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Archive for the ‘Sports’ Category

by RB Fallstrom, AP

FILE - In this May 8, 2015, file photo, St. Louis Rams offensive tackle Rob Havenstein stretches during a rookie minicamp at the NFL football team's practice facility in St. Louis. The St. Louis Rams appear set to open the season with a pair of rookie offensive linemen playing side by side. Tackle Rob Havenstein and guard Jamon Brown must be quick learners. (AP Photo/Jeff Roberson, File)

FILE – In this May 8, 2015, file photo, St. Louis Rams offensive tackle Rob Havenstein stretches during a rookie minicamp at the NFL football team’s practice facility in St. Louis. The St. Louis Rams appear set to open the season with a pair of rookie offensive linemen playing side by side. Tackle Rob Havenstein and guard Jamon Brown must be quick learners. (AP Photo/Jeff Roberson, File)

ST. LOUIS (AP) — The St. Louis Rams plan to open the season with a pair of rookie offensive linemen playing side by side. Tackle Rob Havenstein and guard Jamon Brown must be quick learners and make the gamble pay off.

Last year, the Rams had one rookie on the line. Tackle Greg Robinson was the second overall pick of the draft, so it was no surprise they cleared some space.

This summer, it’s a lot different. Left guard Rodger Saffold is the lone veteran returning starter, and the center will come from a group of backups.

Coach Jeff Fisher said he’d been interested in drafting a new crop of offensive linemen since he arrived in St. Louis, and the Rams went all-in this May. They took Havenstein in the second round, Brown in the third, tackle Andrew Donnal in the fourth, guard Cody Wichmann in the sixth and tackle Isaiah Battle as a supplemental fifth-rounder before the start of training camp.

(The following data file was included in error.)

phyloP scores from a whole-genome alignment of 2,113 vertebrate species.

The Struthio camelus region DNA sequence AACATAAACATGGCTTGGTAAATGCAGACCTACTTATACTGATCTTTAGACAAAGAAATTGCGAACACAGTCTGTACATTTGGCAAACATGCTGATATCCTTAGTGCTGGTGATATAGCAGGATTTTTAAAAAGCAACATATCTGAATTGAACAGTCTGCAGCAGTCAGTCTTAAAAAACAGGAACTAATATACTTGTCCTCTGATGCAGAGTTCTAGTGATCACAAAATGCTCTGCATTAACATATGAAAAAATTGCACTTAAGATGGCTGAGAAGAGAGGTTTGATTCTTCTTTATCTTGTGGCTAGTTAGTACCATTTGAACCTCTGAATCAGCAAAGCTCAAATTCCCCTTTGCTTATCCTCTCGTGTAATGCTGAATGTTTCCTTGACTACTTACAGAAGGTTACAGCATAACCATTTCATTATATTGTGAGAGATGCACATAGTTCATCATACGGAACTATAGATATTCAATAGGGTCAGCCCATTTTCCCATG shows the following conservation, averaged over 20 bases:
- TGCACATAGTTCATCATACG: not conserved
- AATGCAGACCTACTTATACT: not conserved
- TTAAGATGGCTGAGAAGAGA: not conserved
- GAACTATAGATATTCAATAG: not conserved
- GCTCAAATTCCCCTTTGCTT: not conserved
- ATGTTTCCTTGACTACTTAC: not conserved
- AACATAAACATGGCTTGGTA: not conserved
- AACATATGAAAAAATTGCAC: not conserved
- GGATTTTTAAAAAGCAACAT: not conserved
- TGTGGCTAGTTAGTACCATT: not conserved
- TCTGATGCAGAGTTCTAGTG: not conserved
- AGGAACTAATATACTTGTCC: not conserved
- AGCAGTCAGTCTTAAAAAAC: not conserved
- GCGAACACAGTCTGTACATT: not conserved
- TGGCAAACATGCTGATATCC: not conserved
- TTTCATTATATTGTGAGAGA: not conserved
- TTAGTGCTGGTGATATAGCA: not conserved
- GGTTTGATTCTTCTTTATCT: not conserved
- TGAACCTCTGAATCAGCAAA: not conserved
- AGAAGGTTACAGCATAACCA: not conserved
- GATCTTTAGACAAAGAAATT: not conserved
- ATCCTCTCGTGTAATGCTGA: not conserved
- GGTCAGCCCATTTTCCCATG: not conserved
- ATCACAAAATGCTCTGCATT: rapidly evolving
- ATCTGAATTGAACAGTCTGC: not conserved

“It’s an area we needed to focus on, it’s an area we expect to be good for a long time,” Fisher said. “We have no concern about starting young people up front.

“If they are playing, they’re ready to play.”

Saffold has 60 career starts, Robinson has 12 and center Tim Barnes has four. That’s it. Center Barrett Jones has appeared in 10 career games and Demetrius Rhaney, who was on injured reserve all last summer, has yet to make his debut.

For Havenstein, the opportunity is “pretty awesome.” Brown said it’s an “honor” to get this shot.

“We made it a point to make sure we weren’t giving up negative plays or mistakes because we didn’t know what we were doing,” Havenstein said. “We made it an emphasis during OTAs and during our break to know the ins and outs.”

So far, the expanded NFL playbook has not been information overload.

“Myself and Rob, we’ve been putting in the work to make sure we don’t let anybody down,” Brown said. “For the most part I’m grasping the system pretty well.”